After a year-long rally that resulted in iron-ore prices jumping more than 130% off multi-year lows recorded in early-2016, the commodity has lost nearly 25% in less than two months and nearly 15% over the past week. This has also triggered a sell-off in some of the largest Australian miners with substantial exposure to iron-ore prices.
Fortescue Metals Group Limited (ASX:FMG) — pure play hurts more
Shares of the pure-play iron-ore miner fell almost 7% this Thursday after iron-ore recorded a high-single-digit decline on Wednesday, pushing the prices to the lowest level since Nov’16. While the company leadership has done a tremendous job at becoming one of the most cost-efficient iron-ore miner, they aren’t immune to the single biggest factor that reflects in their profits: iron-ore prices.
Interestingly, the company’s corporate insiders have retracted aggressively of late. The management had been cautious in its guidance about the short-term nature of China’s fiscal-stimulus-driven demand for the commodity. However, despite that and a league of analysts calling out a significant drop in iron-ore prices, shares rallied on optimism and probably with some expectations of a magic hand that would suddenly bring a replacement for China’s historic demand of unfathomable scale.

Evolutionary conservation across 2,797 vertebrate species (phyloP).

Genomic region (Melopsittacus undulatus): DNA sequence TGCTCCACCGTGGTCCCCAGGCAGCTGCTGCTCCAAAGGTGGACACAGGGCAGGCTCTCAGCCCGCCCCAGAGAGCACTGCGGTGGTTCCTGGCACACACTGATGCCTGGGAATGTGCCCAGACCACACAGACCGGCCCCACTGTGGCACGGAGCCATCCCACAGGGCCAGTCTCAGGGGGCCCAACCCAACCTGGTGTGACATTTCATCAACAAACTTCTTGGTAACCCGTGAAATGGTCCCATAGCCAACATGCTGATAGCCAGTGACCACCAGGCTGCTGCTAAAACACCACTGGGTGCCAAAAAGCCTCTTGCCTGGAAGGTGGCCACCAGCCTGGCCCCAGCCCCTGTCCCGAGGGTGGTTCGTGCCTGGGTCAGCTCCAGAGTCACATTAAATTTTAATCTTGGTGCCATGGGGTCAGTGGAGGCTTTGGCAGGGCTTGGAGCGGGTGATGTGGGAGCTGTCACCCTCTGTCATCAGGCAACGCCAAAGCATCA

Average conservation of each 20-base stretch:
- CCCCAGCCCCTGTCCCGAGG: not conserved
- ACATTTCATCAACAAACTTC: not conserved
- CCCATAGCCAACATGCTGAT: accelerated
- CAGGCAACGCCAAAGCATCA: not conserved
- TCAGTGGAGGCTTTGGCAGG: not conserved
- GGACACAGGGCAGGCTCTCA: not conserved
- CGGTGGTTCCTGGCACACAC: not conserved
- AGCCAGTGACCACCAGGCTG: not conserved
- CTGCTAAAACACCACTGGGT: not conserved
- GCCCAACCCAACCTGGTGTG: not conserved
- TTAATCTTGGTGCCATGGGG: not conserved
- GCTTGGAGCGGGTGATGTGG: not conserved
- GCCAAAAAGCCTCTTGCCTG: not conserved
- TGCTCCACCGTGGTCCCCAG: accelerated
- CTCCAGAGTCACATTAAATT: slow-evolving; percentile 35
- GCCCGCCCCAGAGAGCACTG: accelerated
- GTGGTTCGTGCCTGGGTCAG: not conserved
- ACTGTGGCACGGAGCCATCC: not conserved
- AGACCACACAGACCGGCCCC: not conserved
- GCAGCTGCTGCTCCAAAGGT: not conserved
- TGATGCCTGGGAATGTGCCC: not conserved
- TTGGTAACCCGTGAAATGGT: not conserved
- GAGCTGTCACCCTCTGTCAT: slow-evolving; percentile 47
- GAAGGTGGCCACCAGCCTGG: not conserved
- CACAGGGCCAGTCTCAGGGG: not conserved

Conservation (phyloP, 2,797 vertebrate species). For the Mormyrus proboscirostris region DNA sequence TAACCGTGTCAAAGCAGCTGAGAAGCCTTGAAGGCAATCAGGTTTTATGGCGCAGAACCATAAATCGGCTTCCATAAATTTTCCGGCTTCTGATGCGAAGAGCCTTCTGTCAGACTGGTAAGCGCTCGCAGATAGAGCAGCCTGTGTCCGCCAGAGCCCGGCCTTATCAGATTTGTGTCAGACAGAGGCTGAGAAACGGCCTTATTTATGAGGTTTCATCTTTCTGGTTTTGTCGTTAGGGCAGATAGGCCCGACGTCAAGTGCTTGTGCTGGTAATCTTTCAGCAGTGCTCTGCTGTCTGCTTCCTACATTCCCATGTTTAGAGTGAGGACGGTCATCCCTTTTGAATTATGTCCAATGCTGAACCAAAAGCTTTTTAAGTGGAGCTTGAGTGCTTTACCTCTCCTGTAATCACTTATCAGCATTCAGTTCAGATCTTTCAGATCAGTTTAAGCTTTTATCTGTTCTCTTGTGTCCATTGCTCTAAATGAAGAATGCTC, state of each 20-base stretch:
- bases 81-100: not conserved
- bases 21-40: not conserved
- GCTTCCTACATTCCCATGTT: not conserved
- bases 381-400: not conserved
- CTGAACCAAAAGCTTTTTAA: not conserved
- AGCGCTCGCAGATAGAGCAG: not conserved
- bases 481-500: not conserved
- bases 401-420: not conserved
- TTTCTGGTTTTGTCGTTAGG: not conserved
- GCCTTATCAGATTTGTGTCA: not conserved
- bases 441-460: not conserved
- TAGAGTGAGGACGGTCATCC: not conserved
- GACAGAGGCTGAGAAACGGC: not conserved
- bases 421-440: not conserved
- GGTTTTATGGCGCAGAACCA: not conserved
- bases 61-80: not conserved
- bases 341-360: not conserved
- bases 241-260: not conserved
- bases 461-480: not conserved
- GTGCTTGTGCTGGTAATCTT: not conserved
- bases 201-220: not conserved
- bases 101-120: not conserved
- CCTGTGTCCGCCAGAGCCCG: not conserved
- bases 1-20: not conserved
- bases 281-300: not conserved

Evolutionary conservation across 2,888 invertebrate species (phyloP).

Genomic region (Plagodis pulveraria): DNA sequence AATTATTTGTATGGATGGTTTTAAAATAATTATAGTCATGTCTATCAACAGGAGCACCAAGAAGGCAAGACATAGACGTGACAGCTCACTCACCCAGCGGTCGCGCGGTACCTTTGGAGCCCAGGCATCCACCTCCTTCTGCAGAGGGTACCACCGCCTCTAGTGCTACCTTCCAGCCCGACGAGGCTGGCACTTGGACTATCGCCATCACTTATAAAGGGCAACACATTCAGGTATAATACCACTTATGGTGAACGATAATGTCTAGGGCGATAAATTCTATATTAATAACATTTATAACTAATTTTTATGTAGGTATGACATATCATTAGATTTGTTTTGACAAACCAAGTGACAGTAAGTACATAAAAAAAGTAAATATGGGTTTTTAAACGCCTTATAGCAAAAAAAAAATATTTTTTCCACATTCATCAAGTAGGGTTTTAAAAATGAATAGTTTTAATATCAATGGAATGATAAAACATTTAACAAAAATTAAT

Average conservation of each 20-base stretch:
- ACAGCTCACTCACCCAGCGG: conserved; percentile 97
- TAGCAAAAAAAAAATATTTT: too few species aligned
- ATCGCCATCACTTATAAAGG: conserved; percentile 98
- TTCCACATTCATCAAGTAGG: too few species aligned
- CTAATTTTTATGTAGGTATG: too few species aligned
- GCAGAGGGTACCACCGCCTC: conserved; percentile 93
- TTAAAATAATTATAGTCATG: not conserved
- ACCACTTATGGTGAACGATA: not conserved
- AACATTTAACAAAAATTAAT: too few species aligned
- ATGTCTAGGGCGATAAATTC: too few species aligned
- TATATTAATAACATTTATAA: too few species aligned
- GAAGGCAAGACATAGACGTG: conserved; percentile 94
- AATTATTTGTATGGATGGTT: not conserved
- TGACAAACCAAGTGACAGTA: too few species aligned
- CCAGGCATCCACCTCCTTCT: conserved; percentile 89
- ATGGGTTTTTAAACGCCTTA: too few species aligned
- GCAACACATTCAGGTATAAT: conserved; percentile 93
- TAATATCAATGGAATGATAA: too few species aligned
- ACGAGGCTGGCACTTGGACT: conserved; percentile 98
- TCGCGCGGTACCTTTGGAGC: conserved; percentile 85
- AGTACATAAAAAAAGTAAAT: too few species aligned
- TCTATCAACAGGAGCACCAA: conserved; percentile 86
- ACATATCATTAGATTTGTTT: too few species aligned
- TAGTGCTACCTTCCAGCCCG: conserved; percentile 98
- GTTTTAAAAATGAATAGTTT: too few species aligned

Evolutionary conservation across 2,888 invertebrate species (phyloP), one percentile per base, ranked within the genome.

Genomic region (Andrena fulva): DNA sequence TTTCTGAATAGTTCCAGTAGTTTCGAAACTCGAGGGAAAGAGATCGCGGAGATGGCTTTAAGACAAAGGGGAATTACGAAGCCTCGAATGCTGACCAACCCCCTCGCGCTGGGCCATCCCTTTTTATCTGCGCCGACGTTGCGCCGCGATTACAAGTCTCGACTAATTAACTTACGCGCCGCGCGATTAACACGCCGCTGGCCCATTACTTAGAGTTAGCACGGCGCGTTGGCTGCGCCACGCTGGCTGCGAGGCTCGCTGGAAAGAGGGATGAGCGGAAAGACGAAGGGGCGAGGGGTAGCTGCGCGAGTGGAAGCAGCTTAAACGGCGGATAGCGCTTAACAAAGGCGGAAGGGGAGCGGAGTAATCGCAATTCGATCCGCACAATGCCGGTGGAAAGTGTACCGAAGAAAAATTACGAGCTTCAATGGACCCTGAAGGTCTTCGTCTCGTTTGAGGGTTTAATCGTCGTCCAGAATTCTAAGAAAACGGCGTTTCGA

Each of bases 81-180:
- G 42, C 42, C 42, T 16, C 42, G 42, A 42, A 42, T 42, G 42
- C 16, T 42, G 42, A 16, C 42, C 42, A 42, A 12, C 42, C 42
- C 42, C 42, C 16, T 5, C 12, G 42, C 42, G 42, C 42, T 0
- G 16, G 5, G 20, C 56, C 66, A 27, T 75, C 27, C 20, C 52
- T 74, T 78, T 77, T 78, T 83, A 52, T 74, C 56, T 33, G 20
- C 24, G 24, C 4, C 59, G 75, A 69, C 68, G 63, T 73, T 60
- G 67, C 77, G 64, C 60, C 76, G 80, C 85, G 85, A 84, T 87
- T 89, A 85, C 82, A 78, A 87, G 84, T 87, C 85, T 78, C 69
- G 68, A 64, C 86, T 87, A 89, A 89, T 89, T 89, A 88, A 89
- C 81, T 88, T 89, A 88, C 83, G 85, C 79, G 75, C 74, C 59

It seems, the realization has finally dawned on most and what we’re seeing is profit taking, which may accelerate if the drop in iron-ore prices continues. Irrespective of how supply-demand dynamics playout, the downside risk to iron-ore miners, at least in the short-term, has suddenly increased.
BHP Billiton Limited (ASX:BHP) and Rio Tinto Limited (ASX:RIO) — not that diversified either
Both are diversified miners, but iron-ore accounts for a third of BHP’s revenue and slightly more than that for the revenue RIO generated in 2016. However, with the entire commodities market facing weakness, iron-ore accounted for nearly the entire operating profit generated by RIO and BHP in 2016. This high dependency on iron-ore reflected in shares prices as RIO and BHP lost 4.4% and 4.0%, respectively, in value on Thursday.
While the managements of both companies have presented a positive long-term outlook, driven by cost reduction, focus on high-quality assets and improving global economic improvement, the extensive exposure of their profits to the iron-ore price volatility has shaken investors’ confidence in the short-term.